About this paper

Appears in:
Page: 642 (abstract only)
Publication year: 2015
ISBN: 978-84-606-5763-7
ISSN: 2340-1079

Conference name: 9th International Technology, Education and Development Conference
Dates: 2-4 March, 2015
Location: Madrid, Spain

USING METACOGNITION TO ENGAGE IN DIFFERENCE AND TO DEEPEN LEARNING

W. Davi, D. Spelman, E. Avery

Bentley University (UNITED STATES)
In our increasingly complex and diverse world, it is imperative that our students learn to engage with difference. Cross-cultural education has emphasized the value in learning about the other in order to succeed in new environments. Multicultural education emphasizes the complexities of the diverse classroom and workspace. The objective of this presentation is to demonstrate the value in teaching students metacognitive skills that, we argue, improve students' ability to engage across differences (i.e. race, gender, religion). Our findings are based on our analysis of five student groups: 30 undergraduates who participated in courses that included an international and domestic travel component, and 60 graduate students in three MBA modules on leadership. All courses occurred between 2009 and 2014. Pre- and post-writing samples were administered at the start and end of each course and were assessed to determine students' development in the following areas of metacognition: 1. ability to recognize the role of concepts outside of our conscious awareness 2. the ability to identify the ways emotions interact in complex ways with thoughts 3. the ability to recognize the way our social identities (such as race, gender, religion, etc.) affect what we experience and 4. the ability to recognize the human brain's drive toward certainty and the influence that drive has on our thinking. Our findings suggest that the better able students are to examine their own cognitive processes the better equipped they are to communicate effectively, make better-informed decisions, and serve in leadership roles. However, our findings also suggest that metacognition needs to be practiced regularly and on an ongoing basis for it to be an effective tool in developing one's interpersonal competence. Thus, our presentation also provides an overview of a practice we have developed as a result of our findings that helps students become better metacognitive practitioners. The practice, which we call the "Mind Yourself Practice," is built upon the premise that intrapersonal competence is a necessary component of interpersonal competence. Thus, we have developed a practice specifically designed to improve students' ability to pay attention to the role of the unconscious, emotions, social identities, and certainty. Finally, it is worth noting that the Mind Yourself Practice is informed by recent research in the areas of social psychology, interpersonal communication, and neuroscience, which supports our claims regarding the value of metacognition in one's capacity to engage across differences.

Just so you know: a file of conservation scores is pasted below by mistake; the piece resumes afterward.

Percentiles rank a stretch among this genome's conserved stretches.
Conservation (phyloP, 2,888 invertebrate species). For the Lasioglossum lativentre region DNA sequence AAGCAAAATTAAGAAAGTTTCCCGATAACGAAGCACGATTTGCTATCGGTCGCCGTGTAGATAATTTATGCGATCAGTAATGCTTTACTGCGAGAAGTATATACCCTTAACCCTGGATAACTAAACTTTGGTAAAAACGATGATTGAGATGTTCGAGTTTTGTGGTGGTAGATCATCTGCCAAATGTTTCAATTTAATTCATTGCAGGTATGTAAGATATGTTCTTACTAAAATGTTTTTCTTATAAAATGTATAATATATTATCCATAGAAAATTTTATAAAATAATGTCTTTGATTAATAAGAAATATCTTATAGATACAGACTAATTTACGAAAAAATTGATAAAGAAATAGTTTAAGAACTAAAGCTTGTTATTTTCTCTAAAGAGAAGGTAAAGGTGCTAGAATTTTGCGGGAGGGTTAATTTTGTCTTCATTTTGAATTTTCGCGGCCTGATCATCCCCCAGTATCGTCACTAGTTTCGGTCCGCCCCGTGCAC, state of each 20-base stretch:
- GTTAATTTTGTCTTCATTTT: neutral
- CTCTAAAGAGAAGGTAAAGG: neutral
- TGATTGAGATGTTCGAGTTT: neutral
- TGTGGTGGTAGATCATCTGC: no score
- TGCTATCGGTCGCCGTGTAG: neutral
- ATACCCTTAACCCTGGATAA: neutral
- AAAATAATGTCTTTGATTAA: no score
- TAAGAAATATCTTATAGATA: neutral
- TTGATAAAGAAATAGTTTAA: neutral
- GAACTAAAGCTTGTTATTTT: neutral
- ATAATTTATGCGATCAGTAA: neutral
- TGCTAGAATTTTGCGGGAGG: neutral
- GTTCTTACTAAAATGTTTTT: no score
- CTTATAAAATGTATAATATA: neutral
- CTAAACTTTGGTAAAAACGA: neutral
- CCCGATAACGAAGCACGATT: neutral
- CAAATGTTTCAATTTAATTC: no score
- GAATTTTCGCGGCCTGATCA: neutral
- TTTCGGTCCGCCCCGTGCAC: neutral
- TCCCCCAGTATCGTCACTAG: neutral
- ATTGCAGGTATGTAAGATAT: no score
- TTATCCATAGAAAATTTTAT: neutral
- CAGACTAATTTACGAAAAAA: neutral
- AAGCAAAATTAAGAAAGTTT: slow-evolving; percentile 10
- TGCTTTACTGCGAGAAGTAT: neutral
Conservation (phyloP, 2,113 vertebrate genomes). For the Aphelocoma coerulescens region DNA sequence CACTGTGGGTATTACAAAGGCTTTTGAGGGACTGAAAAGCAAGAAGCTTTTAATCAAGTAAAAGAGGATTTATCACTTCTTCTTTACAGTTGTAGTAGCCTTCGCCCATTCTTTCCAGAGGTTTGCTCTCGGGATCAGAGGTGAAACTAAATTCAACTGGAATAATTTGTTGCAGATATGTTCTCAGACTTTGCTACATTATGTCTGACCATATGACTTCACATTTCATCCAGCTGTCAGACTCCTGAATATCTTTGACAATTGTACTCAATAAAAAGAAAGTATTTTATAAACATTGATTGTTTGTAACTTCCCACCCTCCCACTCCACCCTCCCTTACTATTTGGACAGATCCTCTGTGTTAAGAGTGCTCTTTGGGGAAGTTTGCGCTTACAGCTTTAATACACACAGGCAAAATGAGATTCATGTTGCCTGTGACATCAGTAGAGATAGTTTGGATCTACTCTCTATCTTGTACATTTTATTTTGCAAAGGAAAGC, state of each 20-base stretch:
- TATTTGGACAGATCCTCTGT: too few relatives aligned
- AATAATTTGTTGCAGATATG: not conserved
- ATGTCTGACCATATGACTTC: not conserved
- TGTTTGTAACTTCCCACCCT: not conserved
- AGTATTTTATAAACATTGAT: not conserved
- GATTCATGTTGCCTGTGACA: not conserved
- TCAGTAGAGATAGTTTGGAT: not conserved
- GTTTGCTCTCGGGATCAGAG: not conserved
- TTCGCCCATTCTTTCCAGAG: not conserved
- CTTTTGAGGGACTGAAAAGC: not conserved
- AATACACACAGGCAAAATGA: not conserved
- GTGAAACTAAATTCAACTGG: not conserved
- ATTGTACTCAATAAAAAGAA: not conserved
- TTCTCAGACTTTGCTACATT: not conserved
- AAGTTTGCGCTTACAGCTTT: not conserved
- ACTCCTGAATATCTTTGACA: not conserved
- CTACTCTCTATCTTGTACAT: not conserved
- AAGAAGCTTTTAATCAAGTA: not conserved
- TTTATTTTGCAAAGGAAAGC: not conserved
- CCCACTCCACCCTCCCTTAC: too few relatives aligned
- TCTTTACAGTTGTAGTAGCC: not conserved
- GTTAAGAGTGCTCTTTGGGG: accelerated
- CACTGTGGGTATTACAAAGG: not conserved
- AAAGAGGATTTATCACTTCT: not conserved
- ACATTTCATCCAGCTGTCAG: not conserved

@InProceedings{DAVI2015USI,
author = {Davi, W. and Spelman, D. and Avery, E.},
title = {USING METACOGNITION TO ENGAGE IN DIFFERENCE AND TO DEEPEN LEARNING},
series = {9th International Technology, Education and Development Conference},
booktitle = {INTED2015 Proceedings},
isbn = {978-84-606-5763-7},
issn = {2340-1079},
publisher = {IATED},
location = {Madrid, Spain},
month = {2-4 March, 2015},
year = {2015},
pages = {642}}
TY - CONF
AU - W. Davi AU - D. Spelman AU - E. Avery
TI - USING METACOGNITION TO ENGAGE IN DIFFERENCE AND TO DEEPEN LEARNING
SN - 978-84-606-5763-7/2340-1079
PY - 2015
Y1 - 2-4 March, 2015
CI - Madrid, Spain
JO - 9th International Technology, Education and Development Conference
JA - INTED2015 Proceedings
SP - 642
EP - 642
ER -
W. Davi, D. Spelman, E. Avery (2015) USING METACOGNITION TO ENGAGE IN DIFFERENCE AND TO DEEPEN LEARNING, INTED2015 Proceedings, p. 642.
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